"It's incredibly hard to find physicians of any stripe who have the experience with addiction medicine and the DEA waiver to be able to prescribe the buprenorphine in order to make this work," says Brian Haile, CEO of Neighborhood Health, which now requires all of its newly-hired doctors to get a buprenorphine license and continues to push for NPs and PAs to have privileges in the state.

Buprenorphine For Life?

So the debate is moving from whether to use buprenorphine to how long. And that’s a tough question because getting off the drug can be just as hard as kicking pain pills or heroin.  

In a house-turned-buprenorphine clinic in Berry Hill, Dr. Richard Soper invites a patient back for a brief counseling session before writing her monthly prescription. He accepts that this may lead to life-long dependence for many.

Mary Gilliam is a patient of Dr. Richard Soper, who prescribes buprenorphine for dozens of patients with opioid use disorder.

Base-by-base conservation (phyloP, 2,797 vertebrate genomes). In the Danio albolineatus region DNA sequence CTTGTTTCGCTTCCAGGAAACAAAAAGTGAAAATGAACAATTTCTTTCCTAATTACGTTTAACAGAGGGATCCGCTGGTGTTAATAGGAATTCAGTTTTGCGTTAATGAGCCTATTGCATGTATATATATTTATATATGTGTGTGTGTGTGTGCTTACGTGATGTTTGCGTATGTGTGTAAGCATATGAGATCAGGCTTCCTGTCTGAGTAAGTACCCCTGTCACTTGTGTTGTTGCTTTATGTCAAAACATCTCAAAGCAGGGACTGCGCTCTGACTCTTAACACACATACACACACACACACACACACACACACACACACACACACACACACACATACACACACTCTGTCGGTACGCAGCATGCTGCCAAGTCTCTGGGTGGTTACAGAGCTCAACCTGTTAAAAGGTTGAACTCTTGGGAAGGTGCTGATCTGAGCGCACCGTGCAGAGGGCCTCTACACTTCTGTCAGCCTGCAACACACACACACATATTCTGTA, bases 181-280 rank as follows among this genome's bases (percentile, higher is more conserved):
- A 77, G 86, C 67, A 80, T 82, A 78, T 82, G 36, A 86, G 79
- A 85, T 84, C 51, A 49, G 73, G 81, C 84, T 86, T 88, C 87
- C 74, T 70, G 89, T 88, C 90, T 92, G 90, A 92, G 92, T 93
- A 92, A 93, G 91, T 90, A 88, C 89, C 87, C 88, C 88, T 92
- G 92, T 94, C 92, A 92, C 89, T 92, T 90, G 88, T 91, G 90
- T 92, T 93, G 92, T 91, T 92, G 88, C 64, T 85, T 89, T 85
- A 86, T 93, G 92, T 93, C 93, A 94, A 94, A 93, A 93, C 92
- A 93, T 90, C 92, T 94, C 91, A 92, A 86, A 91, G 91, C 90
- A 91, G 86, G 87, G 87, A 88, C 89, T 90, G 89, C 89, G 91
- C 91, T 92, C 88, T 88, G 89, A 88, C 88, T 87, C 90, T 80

Credit Blake Farmer / WPLN

But like many buprenorphine fans, he points to other medications for chronic disorders. Yes, it’s possible to get off of them, but Soper says physicians would never insist.

"We don’t do that for high blood pressure, we don’t do that for asthma, we don’t do that for diabetes. We don’t do that for any chronic medical disorder," he argues.

For Mary Gilliam, who drives an hour from Shelbyville to see Soper each month, she has given up on ever getting off buprenorphine.

"I don’t even pretend," she says. "I’m so over that."

Gilliam is a former nurse, a mother of two, who says she got hooked on Lortab after a running injury and eventually ended up shooting heroin.

She says it's not a miracle drug. She's relapsed more times than she can count, and expects heroin will continue to derail her from time to time. But Gilliam says buprenorphine makes it possible to get back on track.

"I’ve been through so many [abstinence based] treatment centers, and it’s such a — I hate to use the word joke — but futile," she says. "As far as I can tell, you’re going to have to replace that medicine with this medicine. Period. I don’t know any other way around it."